Welcome To 2020, Welcome To Japan

There’s a special feeling around the Speedhunters (virtual) workspace when 1 January rolls around.

It’s not just the air of excitement a brand new Speedhunting year brings – our 12th for anyone that’s counting – either, but for the arrival of Tokyo Auto Salon, one of the most highly anticipated events on our calendar. The world’s eyes will soon be on Japan for the 2020 Summer Olympics, but right now, if you’re a fan of Japanese tuning and customisation, TAS probably can’t come quick enough.


For years it’s been said that all things car related in Japan are dying a slow death, especially when it comes to the aftermarket side of the industry, as the next generation shuns car ownership and modifying for other technologies. But the number of people that visited TAS in 2019 tells a different story. According to the organisers, last year there was a record-high attendance of 330,666. The Makuhari Messe is a big place, but still, that’s a lot of people who turned up to be inspired by 426 exhibitors and 906 show vehicles.


We’ll find out if those numbers are eclipsed when the doors to the 2020 Tokyo Auto Salon open in 10 days’ time, but one thing is for certain – there will be no shortage of A90 Supras. We hope you’re ready for the onslaught.

As always, we’ll be bringing you plenty of content – both here and on our social channels – from the event, with Tokyoites Dino and Ron being joined by Ben and Mark.

We’re not just stopping at TAS, though.


Since we’re in town we thought we’d dedicate a big part of January to Japanese car culture as a whole, which means there’s a lot more than just show coverage coming your way over the next 31 days, including everything you’re seeing above.


This Friday, Dino will be hitting up the famous Daikoku PA for the totally unsanctioned but totally awesome ‘New Year Meet’, which always draws some amazing machinery out for any early morning drive over the Yokohama Bay Bridge. The promise for their owners is simple yet perfect: a laid back hour or so in good company, and a warming can of coffee or two.


Of course, we’re not forgetting about the rest of the world. At the same time TAS is happening in Tokyo, Birmingham’s NEC plays host to Autosport International, which Paddy will be covering in detail, and there are plenty more interesting stories already rolling in from Speedhunters’ global team.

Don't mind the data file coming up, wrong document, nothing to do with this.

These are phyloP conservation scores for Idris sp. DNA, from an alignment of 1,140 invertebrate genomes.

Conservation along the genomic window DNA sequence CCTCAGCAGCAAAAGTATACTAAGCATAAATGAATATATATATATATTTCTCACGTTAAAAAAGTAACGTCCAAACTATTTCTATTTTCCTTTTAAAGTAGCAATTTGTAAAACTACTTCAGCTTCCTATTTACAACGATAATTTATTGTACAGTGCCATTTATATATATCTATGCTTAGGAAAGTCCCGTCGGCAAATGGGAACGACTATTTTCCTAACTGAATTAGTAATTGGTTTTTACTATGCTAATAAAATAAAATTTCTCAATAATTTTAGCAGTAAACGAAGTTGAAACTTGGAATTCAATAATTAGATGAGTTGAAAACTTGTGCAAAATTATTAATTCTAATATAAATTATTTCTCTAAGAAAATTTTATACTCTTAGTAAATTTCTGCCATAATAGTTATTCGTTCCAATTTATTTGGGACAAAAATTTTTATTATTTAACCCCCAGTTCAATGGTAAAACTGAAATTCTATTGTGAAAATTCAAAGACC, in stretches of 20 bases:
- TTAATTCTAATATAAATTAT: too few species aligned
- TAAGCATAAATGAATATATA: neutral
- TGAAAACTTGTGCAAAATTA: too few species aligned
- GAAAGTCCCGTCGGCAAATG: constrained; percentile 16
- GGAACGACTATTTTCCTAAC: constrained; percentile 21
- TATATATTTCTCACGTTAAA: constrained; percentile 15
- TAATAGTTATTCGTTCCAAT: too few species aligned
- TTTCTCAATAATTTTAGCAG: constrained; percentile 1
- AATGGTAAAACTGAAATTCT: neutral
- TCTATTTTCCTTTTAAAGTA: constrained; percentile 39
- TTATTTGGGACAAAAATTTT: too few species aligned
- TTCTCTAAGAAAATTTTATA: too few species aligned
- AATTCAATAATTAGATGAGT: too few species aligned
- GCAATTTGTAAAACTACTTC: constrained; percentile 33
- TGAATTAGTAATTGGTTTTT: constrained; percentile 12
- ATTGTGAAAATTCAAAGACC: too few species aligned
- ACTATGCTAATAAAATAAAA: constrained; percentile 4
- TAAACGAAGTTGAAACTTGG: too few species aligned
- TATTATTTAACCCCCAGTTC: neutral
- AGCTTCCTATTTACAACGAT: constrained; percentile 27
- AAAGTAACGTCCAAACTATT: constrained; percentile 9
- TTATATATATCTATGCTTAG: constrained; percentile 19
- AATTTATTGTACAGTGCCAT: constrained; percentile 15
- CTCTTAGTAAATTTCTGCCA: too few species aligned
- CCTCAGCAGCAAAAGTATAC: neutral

There are so many incredible car cultures out there, that we’re making it a point to focus on different territories in 2020.


January is going to be big, but it’s just the start of what we have coming for the year ahead. And yes, that includes a return of the Speedhunters Store, which as you read this is finally being stocked with fresh new merchandise.

From all of us here, we hope you’ve had a great holiday season thus far, and as always, thank you for all your amazing support.

Brad Lord
Instagram: speedhunters_brad



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Sebastian Motsch

Happy New Year fellow Speedhunters.
I'm looking forward to seeing all the amazing content 2020 is going to bring to the readers.
Best regards, Sebastian.


finally ^_^ , i've been checking the store as long as I can remember ^_^ just out of curiosity do you sell merchandise or any official distributor here in PH ?


Excited for the store to be back, finally!
Happy New Years Speedhunters and readers. I just decided to pick up a camera and start my adventure doing same thing you guys do and vlog style videos in the Car Culture. Again, Happy New Years, i'm really stoked for what you guys bring for 2020


I'm so excited! I'll be heading over to TAS to see it all for myself!

Also, Happy New Years to the SH team!


Happy New Beer...


I was just wondering about the swastika symbol on the lip of the black/red Skyline. I hope this is not something right wing related? I know that in some cultures the swatika is a symbol of luck, but still...do you have information on this?


the swastika most likely refer to an old film or a motorcycle gang in Japan called the Black Emperor back in 70s or 80s.

why the swastika? one of the theory is that a swastika, also known as manji, is a significant cultural symbol across Asia, including Japan, as it is used by the religions there such as Buddhist.

as clockwise swastika are commonly used in Japan, these motorcycle gangs used an anticlockwise swastika as a symbol of rebelling against the society in Japan.


Of course when it comes to cars, Japan does not disappoint


Happy New Years!
Let's send it for 2020!